It hasn’t been a good week for gardening; the weather was against us. We had torrential rain on Friday morning; enough to fill the dykes, birdbaths and even leaving the ground squelchy in places. Because of this, I have leaned my Six on Saturday in a slightly different direction, out of the garden but staying with flowers; flower that I still like but am thankful that I have them less and less in the garden nowadays – some are still with me, a concession to wildlife gardening, a nod towards supporting our pollinators or simply through their own persistence.
Over the past number of years, summer into autumn has been the time to meet with a small group of friends and go to visit sites where our native orchids grow. They are beautiful and fascinating plants and I never tire of admiring them nor of being with those who share this enthusiasm. However, this Coronavirus, Covid 19, has completely halted these outings for me and I haven’t been out at all to meet with these friends. There have been a few nervous local outings to catch some not-to-be-missed flowerings – an exceptional flowering of Bee Orchids in Tramore, a previously unrecorded form of the Bee Orchid which popped up on the grounds of a local college when they stopped mowing the grass and allowed the wildflowers to appear and a couple of visits to local populations of the Pyramidal Orchid and Early Marsh Orchids. However, what had become routine annual outings were not possible this year.
As a pastime, and to do something along the lines of visiting orchid sites, I began taking note of the wildflowers which are growing in my immediate area. We live on a country road with the usual full verges and are surrounded by farmland. Across the road from the house, there is an area of river meadow which our neighbour used for summer grazing but he no longer keeps cows so it has been left idle for some years, too wet for arable crops. The field headlands, road verges, river meadows and riverbank give me an unusually wide range of plant environments very close to home, none more than a five minute walk for me and my plant count since late June now approaches 150 species – I include some from occasional walks.
For my Six on Saturday this week I have selected six of the most common wildflowers:
This first is Common Ragwort, Senecio jacobaea. I’m sure many of you will baulk at this choice for it is a plant which has been despised forever and ever it seems. In Ireland, it is listed as a noxious weed and landowners are obliged by law to clear it from their land. People of my age will recall the annual torture of clearing hay meadows of “Buachalán” before the hay was saved. It had to be pulled, root and all, and was then burned for it could not be allowed into the saved hay as it was poisonous to animals. Nowadays, its value as a plant which is of benefit to pollinators is recognised, particularly it importance as a host plant for burnet moths. The last photograph is the series below is a form where the flowers have no petals – called Rayless Ragwort – and is found on sand dunes in the southeast of Ireland.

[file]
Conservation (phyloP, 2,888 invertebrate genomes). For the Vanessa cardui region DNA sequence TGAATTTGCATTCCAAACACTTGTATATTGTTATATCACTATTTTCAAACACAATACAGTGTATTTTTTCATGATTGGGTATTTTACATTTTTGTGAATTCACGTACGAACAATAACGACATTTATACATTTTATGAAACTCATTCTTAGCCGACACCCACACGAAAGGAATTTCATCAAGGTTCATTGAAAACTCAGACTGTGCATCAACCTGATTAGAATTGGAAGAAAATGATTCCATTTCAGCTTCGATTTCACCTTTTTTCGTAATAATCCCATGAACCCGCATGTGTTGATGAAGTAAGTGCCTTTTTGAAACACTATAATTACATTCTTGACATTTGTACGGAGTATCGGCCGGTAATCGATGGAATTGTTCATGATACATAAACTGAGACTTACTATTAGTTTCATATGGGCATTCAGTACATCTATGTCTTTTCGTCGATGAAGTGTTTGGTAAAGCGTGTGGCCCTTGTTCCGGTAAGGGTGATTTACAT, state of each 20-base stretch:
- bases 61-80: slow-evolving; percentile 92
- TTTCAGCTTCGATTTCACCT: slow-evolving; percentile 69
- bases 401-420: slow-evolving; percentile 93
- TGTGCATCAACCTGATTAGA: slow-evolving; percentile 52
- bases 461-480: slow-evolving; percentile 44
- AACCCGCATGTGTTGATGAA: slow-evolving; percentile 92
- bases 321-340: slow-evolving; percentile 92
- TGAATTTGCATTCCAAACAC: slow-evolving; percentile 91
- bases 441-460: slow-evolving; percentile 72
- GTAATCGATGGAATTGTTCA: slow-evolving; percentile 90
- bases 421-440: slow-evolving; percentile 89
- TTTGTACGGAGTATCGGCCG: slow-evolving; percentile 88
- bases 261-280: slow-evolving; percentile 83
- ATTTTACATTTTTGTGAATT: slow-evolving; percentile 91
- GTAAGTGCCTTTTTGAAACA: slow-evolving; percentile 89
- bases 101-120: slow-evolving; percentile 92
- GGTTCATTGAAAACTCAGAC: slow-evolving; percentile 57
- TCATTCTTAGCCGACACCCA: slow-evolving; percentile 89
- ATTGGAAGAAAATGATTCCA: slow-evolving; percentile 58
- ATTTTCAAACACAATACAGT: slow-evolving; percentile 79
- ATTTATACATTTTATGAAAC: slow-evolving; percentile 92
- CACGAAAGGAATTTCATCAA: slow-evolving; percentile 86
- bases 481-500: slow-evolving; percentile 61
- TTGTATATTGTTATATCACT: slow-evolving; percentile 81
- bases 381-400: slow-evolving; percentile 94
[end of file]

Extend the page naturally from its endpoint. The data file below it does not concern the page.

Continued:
The fragrance of Meadowsweet, Filipendula ulmaria, as you walk a bóithrín (a country road) is quite intoxicating and more than a match for the finest rose. As with Elderflower, you can make a delicious cordial from the flowers of Meadowsweet and, with its anti-inflammatory properties will keep your tummy feeling well. It also has a high content of salicylic acid (main ingredient of aspirin) so you are guaranteed not to have a hangover if you decide instead to make a Meadowsweet wine – my aunt used make such a brew – Yeugh!
The mention of willowherb will raise the hackles of most gardeners for it can be one of the greatest pest weeds of the garden. However, Rosebay Willowherb, Chamerion angustifolium (formerly Epilobium angustifulium) is generally not the willowherb which is a garden nuisance – there are others for the purpose – and I have even seen a white form used in herbaceous borders on occasion. In North America, it is known as “Fireweed”, not for its colour but for the fact it is so very quick to recolonise ground following forest fires. Despite its poor reputation it is a very beautiful plant.
Wild Carrot, Daucus carota, is the wild ancestor of our garden carrots – if you don’t believe me, then pull a plant from the ground, smell the root and you will immediately recognise the distinctive smell of carrot. In comparison with modern-day carrots, the root is very small while the above-ground growth is far bigger. The umbrella-shaped flowerhead regularly has a reddish flower in the centre which acts as an attractant to pollinating insects and you will rarely see the flower without an insect on board. The fading flower regularly turn a beautiful red colour.
Yarrow, Achillea millefolium, is one of the most attractive of our native wildflowers particularly when one finds a good pink-flowering form. It seems that it was named for the Greek god, Achilles, who used it extensively to heal his wounds following battle. The “millefolium” of the name describe the very finely-cut foliage – a thousand leaves, it would appear!
And, finally, and just for a little bit of teasing, I have chosen Creeping Thistle, Circium arvense, probably one of the most annoying of agricultural weeds, an aggressive coloniser which has developed some resistance to weedkillers. There are big patches along the headlands of the field behind our house. Despite its bad reputation it is a pretty thing and the occasional white-flowered form is attractive as is the whole plant when gone to seed.
If you would like to see other “Six on Saturday” blogs, visit: https://thepropagatorblog.wordpress.com/ Read his Six on Saturday entry and then scroll down to the replies and you will find other bloggers have posted links to their posts there.